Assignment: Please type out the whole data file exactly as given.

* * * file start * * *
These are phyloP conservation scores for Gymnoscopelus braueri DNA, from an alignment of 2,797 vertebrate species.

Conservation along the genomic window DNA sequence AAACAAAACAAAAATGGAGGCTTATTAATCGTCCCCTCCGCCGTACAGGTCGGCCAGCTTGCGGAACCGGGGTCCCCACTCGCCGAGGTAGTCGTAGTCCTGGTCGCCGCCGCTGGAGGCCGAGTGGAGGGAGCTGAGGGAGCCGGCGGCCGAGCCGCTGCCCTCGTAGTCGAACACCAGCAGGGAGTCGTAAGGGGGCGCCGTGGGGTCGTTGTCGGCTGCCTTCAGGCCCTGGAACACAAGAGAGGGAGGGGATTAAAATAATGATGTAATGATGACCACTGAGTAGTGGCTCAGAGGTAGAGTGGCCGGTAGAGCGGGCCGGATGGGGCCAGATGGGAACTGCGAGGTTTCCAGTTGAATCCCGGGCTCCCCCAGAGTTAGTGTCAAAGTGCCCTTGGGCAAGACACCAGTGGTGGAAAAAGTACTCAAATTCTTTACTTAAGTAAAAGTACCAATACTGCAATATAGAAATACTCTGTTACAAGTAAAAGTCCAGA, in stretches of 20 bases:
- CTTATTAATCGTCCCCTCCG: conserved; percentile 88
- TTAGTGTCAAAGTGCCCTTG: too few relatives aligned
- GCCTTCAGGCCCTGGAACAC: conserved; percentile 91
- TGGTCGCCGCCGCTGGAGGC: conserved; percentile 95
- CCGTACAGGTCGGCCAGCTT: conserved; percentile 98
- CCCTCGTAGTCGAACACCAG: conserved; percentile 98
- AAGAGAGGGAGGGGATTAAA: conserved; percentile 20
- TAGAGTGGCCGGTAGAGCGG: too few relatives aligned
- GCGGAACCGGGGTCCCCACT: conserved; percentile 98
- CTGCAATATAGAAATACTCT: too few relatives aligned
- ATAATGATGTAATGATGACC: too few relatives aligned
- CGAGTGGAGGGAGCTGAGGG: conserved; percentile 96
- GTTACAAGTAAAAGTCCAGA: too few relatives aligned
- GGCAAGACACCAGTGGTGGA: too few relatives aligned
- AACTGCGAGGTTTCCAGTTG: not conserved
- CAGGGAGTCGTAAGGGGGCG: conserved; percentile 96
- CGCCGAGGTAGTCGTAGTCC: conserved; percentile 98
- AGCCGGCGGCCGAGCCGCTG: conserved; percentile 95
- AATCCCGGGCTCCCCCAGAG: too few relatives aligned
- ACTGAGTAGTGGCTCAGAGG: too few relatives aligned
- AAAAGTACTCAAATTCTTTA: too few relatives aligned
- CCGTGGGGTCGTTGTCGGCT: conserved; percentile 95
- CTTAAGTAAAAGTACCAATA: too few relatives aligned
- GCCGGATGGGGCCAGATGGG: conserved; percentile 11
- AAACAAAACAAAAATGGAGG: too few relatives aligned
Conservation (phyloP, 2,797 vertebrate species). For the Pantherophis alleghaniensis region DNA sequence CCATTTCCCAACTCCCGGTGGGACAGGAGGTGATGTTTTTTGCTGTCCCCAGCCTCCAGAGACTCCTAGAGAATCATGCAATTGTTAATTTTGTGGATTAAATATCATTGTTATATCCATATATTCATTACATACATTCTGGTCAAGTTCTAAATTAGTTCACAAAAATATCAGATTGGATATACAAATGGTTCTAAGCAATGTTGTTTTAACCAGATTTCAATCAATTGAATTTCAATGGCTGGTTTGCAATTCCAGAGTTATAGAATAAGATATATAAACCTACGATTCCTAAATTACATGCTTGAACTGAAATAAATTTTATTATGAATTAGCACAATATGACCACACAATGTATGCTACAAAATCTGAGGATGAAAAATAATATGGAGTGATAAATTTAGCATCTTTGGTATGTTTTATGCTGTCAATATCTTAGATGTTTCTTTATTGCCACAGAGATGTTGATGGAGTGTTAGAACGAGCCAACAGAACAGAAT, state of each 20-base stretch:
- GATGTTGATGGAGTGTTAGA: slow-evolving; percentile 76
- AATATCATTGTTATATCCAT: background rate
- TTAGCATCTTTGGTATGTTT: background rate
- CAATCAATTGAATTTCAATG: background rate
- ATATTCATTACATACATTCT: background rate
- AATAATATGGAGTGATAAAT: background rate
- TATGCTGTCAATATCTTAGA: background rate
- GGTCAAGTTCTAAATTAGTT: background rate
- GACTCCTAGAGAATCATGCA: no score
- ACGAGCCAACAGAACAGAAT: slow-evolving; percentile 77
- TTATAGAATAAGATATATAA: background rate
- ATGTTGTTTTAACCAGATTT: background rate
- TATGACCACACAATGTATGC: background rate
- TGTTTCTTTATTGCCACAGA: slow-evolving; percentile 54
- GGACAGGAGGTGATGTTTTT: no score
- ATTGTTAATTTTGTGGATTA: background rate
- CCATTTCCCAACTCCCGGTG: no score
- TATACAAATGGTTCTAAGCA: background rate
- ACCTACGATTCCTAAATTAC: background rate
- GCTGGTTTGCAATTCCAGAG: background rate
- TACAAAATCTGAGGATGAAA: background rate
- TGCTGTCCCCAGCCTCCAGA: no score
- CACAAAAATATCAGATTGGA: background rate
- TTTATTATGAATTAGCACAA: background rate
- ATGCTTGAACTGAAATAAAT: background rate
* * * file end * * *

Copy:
These are phyloP conservation scores for Gymnoscopelus braueri DNA, from an alignment of 2,797 vertebrate species.

Conservation along the genomic window DNA sequence AAACAAAACAAAAATGGAGGCTTATTAATCGTCCCCTCCGCCGTACAGGTCGGCCAGCTTGCGGAACCGGGGTCCCCACTCGCCGAGGTAGTCGTAGTCCTGGTCGCCGCCGCTGGAGGCCGAGTGGAGGGAGCTGAGGGAGCCGGCGGCCGAGCCGCTGCCCTCGTAGTCGAACACCAGCAGGGAGTCGTAAGGGGGCGCCGTGGGGTCGTTGTCGGCTGCCTTCAGGCCCTGGAACACAAGAGAGGGAGGGGATTAAAATAATGATGTAATGATGACCACTGAGTAGTGGCTCAGAGGTAGAGTGGCCGGTAGAGCGGGCCGGATGGGGCCAGATGGGAACTGCGAGGTTTCCAGTTGAATCCCGGGCTCCCCCAGAGTTAGTGTCAAAGTGCCCTTGGGCAAGACACCAGTGGTGGAAAAAGTACTCAAATTCTTTACTTAAGTAAAAGTACCAATACTGCAATATAGAAATACTCTGTTACAAGTAAAAGTCCAGA, in stretches of 20 bases:
- CTTATTAATCGTCCCCTCCG: conserved; percentile 88
- TTAGTGTCAAAGTGCCCTTG: too few relatives aligned
- GCCTTCAGGCCCTGGAACAC: conserved; percentile 91
- TGGTCGCCGCCGCTGGAGGC: conserved; percentile 95
- CCGTACAGGTCGGCCAGCTT: conserved; percentile 98
- CCCTCGTAGTCGAACACCAG: conserved; percentile 98
- AAGAGAGGGAGGGGATTAAA: conserved; percentile 20
- TAGAGTGGCCGGTAGAGCGG: too few relatives aligned
- GCGGAACCGGGGTCCCCACT: conserved; percentile 98
- CTGCAATATAGAAATACTCT: too few relatives aligned
- ATAATGATGTAATGATGACC: too few relatives aligned
- CGAGTGGAGGGAGCTGAGGG: conserved; percentile 96
- GTTACAAGTAAAAGTCCAGA: too few relatives aligned
- GGCAAGACACCAGTGGTGGA: too few relatives aligned
- AACTGCGAGGTTTCCAGTTG: not conserved
- CAGGGAGTCGTAAGGGGGCG: conserved; percentile 96
- CGCCGAGGTAGTCGTAGTCC: conserved; percentile 98
- AGCCGGCGGCCGAGCCGCTG: conserved; percentile 95
- AATCCCGGGCTCCCCCAGAG: too few relatives aligned
- ACTGAGTAGTGGCTCAGAGG: too few relatives aligned
- AAAAGTACTCAAATTCTTTA: too few relatives aligned
- CCGTGGGGTCGTTGTCGGCT: conserved; percentile 95
- CTTAAGTAAAAGTACCAATA: too few relatives aligned
- GCCGGATGGGGCCAGATGGG: conserved; percentile 11
- AAACAAAACAAAAATGGAGG: too few relatives aligned
Conservation (phyloP, 2,797 vertebrate species). For the Pantherophis alleghaniensis region DNA sequence CCATTTCCCAACTCCCGGTGGGACAGGAGGTGATGTTTTTTGCTGTCCCCAGCCTCCAGAGACTCCTAGAGAATCATGCAATTGTTAATTTTGTGGATTAAATATCATTGTTATATCCATATATTCATTACATACATTCTGGTCAAGTTCTAAATTAGTTCACAAAAATATCAGATTGGATATACAAATGGTTCTAAGCAATGTTGTTTTAACCAGATTTCAATCAATTGAATTTCAATGGCTGGTTTGCAATTCCAGAGTTATAGAATAAGATATATAAACCTACGATTCCTAAATTACATGCTTGAACTGAAATAAATTTTATTATGAATTAGCACAATATGACCACACAATGTATGCTACAAAATCTGAGGATGAAAAATAATATGGAGTGATAAATTTAGCATCTTTGGTATGTTTTATGCTGTCAATATCTTAGATGTTTCTTTATTGCCACAGAGATGTTGATGGAGTGTTAGAACGAGCCAACAGAACAGAAT, state of each 20-base stretch:
- GATGTTGATGGAGTGTTAGA: slow-evolving; percentile 76
- AATATCATTGTTATATCCAT: background rate
- TTAGCATCTTTGGTATGTTT: background rate
- CAATCAATTGAATTTCAATG: background rate
- ATATTCATTACATACATTCT: background rate
- AATAATATGGAGTGATAAAT: background rate
- TATGCTGTCAATATCTTAGA: background rate
- GGTCAAGTTCTAAATTAGTT: background rate
- GACTCCTAGAGAATCATGCA: no score
- ACGAGCCAACAGAACAGAAT: slow-evolving; percentile 77
- TTATAGAATAAGATATATAA: background rate
- ATGTTGTTTTAACCAGATTT: background rate
- TATGACCACACAATGTATGC: background rate
- TGTTTCTTTATTGCCACAGA: slow-evolving; percentile 54
- GGACAGGAGGTGATGTTTTT: no score
- ATTGTTAATTTTGTGGATTA: background rate
- CCATTTCCCAACTCCCGGTG: no score
- TATACAAATGGTTCTAAGCA: background rate
- ACCTACGATTCCTAAATTAC: background rate
- GCTGGTTTGCAATTCCAGAG: background rate
- TACAAAATCTGAGGATGAAA: background rate
- TGCTGTCCCCAGCCTCCAGA: no score
- CACAAAAATATCAGATTGGA: background rate
- TTTATTATGAATTAGCACAA: background rate
- ATGCTTGAACTGAAATAAAT: background rate